Maltese[edit]

Etymology[edit]

From Arabic ـنِي (-nī).

Alternative forms[edit]

Pronoun[edit]

-ni

  1. me (enclitic object pronoun)

Related terms[edit]


Old Irish[edit]

Alternative forms[edit]

Etymology[edit]

From Proto-Celtic *snīs (we) (compare Welsh ni).

Suffix[edit]

-ni

  1. 1st person plural emphatic suffix

Derived terms[edit]



Quechua[edit]

Suffix[edit]

-ni

  1. First-person singular subject.
    rimay (to speak)ñuqa rimani (I speak)
  2. Epenthetic suffix inserted between consonant clusters.
    yachachiq (teacher) +‎ -y (my) → *yachachiqyyachachiqniy (my teacher)

See also[edit]


Sicilian[edit]

Pronunciation[edit]

Suffix[edit]

-ni

  1. added to words that are stressed on the final syllable to move stress to the penultimate syllable
    tutuni (you)
    ccàccani (here)

Swahili[edit]

Suffix[edit]

-ni

  1. Second person plural:
    you, (archaic) ye
  2. With nouns, indicates location: in/inside, at, on
    nyumbani (at home, in the house)
    mezani (on the table)

Usage notes[edit]

  • (second-person plural) Used in conjunction with the direct imperative to form the plural. With native (Bantu)/nativized verbs in -a, vowel changes to -e:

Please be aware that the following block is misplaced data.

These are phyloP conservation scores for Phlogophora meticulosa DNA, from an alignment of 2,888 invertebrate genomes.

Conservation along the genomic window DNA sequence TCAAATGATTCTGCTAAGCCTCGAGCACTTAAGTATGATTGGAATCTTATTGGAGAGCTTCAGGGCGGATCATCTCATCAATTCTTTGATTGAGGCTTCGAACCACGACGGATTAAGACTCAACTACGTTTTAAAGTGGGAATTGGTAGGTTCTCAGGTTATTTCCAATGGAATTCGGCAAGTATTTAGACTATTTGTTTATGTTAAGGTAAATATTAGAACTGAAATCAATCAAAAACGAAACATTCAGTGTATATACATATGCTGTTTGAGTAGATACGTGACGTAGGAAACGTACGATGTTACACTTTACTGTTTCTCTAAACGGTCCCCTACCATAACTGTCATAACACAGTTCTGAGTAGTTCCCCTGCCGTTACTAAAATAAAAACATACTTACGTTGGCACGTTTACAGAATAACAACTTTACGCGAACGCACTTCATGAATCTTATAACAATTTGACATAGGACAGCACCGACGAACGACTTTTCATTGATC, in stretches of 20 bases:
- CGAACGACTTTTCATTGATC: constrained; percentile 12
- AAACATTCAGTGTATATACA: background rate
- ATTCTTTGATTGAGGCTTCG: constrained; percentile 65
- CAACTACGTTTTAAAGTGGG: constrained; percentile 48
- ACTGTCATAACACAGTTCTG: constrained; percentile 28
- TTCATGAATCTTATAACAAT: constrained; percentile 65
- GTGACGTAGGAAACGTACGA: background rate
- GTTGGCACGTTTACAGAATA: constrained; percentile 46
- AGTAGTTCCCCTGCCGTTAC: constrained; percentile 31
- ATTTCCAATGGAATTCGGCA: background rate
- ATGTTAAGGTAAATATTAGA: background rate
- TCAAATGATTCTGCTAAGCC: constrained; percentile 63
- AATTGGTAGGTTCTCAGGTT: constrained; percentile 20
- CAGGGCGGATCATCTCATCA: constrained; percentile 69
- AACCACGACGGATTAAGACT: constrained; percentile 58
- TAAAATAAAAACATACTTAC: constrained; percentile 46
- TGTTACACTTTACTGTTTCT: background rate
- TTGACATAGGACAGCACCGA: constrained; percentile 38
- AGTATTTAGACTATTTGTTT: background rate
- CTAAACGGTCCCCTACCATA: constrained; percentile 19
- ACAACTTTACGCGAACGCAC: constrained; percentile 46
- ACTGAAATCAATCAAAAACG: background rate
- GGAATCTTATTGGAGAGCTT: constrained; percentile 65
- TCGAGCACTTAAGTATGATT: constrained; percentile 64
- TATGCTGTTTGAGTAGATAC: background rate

Kisomeni (Read it!) (from soma)
    Jibuni (Answer!) (from jibu)
  • (second-person plural) Used in conjunction with the class 1 (personal) object affix -wa- to disambiguate the second-person plural from the third person plural; verbs in -a change this to -e before the affix:
    Niliwasomeeni (I read to you) vs. Niliwasomea (I read to them)

Zulu[edit]

Etymology 1[edit]

EB1911 - Volume 01 - Page 001 - 1.svg This entry lacks etymological information. If you are familiar with the origin of this term, please add it to the page per etymology instructions. You can also discuss it at the Etymology scriptorium.

Pronunciation[edit]

Pronoun[edit]

-ni

  1. what
    Udlani?
    What are you eating?
    Yini lokhu?
    What is this?
Usage notes[edit]

Unlike other pronouns, -ni always appears attached to another word. However, it does have a copulative form yini.

Etymology 2[edit]

EB1911 - Volume 01 - Page 001 - 1.svg This entry lacks etymological information. If you are familiar with the origin of this term, please add it to the page per etymology instructions. You can also discuss it at the Etymology scriptorium.

Pronunciation[edit]

Suffix[edit]

-ni

  1. Forms the plural of the imperative of verbs.

References[edit]